When we first meet Bridget (Kelly O’Sullivan), she’s at a party and a man is recounting a recent nightmare. “I never started a family… I have no equity, I never made any choices or moves of any kind, I’m thirty-four, jobless, broke, totally alone, full of self-loathing and shame. I hate myself… that’s the nightmare anyway… Jesus! Can you imagine?”. Bridget doesn’t have to imagine. Her life is this stranger’s nightmare.
She isn’t excited about taking a nannying job – it seems like another in a long line of gigs she should be too old for. She doesn’t like kids, and Frances (Ramona Edith Williams), the kid in question, doesn’t seem to like her. But by the end of a long, eventful summer, the thirty-four year old will have done a lot more growing up than her six year-old charge.
It sounds like such a hackneyed, saccharine premise – precocious young girl shows immature adult how to be a grownup – but there isn’t an ounce of saccharinity to Saint Frances. It is profoundly attuned to the various complexities and competing emotions and bodily fluids (prepare yourself: for a little indie movie there is a lot of blood here) involved in the tricky business of being alive.
Perhaps the most important thing about Alex Thompson’s debut feature (which was written by lead actress Kelly O’Sullivan – a prodigious talent) is that Bridget is a mess, and often an unlikeable one. She’s selfish, immature and downright awful to her sweet, kind-of boyfriend Jace (Max Lipchitz). At the beginning of the film, she’s amazed to discover she’s pregnant, even though she doesn’t use birth control. It’s hard to imagine how a woman could be closing in on forty and still be quite so immature, and yet that’s just why Saint Frances works as well as it does. You see Bridget at her frustrating worst, and then you get to watch her grow. It’s a slow growth, and there are backwards steps along the way – as soon as the lothario guitar teacher enters the picture, you know she’s in trouble – but it is deeply rewarding to watch.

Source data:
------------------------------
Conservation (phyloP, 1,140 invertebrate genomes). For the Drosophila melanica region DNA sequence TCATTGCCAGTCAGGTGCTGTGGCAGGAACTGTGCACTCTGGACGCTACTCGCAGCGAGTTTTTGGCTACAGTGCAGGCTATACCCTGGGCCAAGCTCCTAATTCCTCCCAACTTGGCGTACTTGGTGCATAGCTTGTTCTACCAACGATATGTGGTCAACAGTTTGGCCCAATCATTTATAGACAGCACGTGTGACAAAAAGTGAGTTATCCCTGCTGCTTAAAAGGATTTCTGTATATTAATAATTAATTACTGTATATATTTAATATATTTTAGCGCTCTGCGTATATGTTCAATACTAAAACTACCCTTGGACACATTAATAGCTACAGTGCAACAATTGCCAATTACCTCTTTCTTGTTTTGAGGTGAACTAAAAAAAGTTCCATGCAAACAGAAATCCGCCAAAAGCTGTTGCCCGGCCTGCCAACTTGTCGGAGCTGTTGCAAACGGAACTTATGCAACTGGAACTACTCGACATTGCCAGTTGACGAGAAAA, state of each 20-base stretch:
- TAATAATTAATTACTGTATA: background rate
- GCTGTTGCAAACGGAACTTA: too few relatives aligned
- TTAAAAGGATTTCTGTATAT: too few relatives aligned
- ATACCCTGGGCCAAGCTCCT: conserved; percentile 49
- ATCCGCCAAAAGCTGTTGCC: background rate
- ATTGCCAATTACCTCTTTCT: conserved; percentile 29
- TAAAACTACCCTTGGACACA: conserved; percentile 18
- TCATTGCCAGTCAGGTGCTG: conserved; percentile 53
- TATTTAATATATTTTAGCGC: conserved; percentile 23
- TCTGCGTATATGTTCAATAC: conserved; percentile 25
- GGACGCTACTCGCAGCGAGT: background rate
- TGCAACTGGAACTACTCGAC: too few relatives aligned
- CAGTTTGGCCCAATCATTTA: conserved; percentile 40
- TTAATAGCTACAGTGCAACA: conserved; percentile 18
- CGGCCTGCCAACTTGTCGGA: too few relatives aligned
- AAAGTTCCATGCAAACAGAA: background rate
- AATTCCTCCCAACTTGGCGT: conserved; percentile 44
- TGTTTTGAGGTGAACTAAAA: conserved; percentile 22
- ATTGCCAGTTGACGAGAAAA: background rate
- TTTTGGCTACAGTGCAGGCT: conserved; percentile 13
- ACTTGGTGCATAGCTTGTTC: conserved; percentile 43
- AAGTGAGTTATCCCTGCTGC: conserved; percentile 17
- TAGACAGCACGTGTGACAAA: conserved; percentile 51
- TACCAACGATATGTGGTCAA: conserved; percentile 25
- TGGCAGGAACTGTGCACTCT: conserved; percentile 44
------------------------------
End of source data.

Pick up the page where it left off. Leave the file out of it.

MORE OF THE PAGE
Besides the emotional maturation of its heroine, Saint Frances is most concerned with espousing the necessity of honesty and communication. Maya (Charin Alvarez), one of Frances’s two mums, has just had another baby. Along with the little bundle of joy, she’s received a big bundle of sadness in the form of postpartum depression. She’s exhausted and ashamed, and at first, she won’t discuss it with her wife Annie (Lily Mojekwu). When she does, things get better. Likewise, when Bridget speaks up about her abortion. Openness is everything. This film preaches the vital importance of being open about the things we’ve been societally trained to keep hidden, whether it be those aforementioned bodily fluids or resentful thoughts towards a new-born baby. If we talked about these things, says Saint Frances, we’d all be a whole lot happier. Amen to that.
Brimming with compassion for its wounded cast of characters, and full of hard-won wisdom for the rest of us, Saint Frances is a gorgeous, generous debut.
Saint Frances is released in cinemas from 24 July 2020